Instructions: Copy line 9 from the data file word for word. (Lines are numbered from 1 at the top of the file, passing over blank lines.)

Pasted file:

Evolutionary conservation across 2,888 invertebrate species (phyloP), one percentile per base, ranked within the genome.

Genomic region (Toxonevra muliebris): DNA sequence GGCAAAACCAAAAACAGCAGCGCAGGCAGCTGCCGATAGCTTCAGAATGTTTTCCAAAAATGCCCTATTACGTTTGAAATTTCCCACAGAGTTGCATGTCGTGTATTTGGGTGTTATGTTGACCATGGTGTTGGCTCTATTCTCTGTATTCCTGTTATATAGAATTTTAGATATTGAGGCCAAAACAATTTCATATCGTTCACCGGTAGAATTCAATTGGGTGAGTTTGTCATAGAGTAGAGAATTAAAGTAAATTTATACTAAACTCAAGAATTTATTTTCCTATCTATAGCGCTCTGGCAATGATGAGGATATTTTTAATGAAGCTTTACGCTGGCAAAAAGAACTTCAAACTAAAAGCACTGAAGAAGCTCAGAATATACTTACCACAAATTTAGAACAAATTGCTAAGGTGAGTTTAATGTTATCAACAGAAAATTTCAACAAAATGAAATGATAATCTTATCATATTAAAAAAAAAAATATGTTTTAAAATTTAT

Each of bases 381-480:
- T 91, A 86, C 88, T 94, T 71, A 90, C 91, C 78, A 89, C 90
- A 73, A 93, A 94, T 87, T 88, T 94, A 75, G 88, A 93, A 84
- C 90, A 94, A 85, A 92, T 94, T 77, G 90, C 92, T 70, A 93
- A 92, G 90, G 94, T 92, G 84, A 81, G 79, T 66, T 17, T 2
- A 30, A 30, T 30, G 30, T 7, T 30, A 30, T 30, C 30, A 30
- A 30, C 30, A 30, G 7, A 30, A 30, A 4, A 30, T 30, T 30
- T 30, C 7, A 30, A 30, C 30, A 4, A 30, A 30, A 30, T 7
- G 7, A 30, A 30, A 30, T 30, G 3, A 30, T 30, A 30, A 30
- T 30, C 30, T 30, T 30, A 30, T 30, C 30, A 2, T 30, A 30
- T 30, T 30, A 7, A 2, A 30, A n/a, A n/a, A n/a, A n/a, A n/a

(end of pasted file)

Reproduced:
- A 30, C 30, A 30, G 7, A 30, A 30, A 4, A 30, T 30, T 30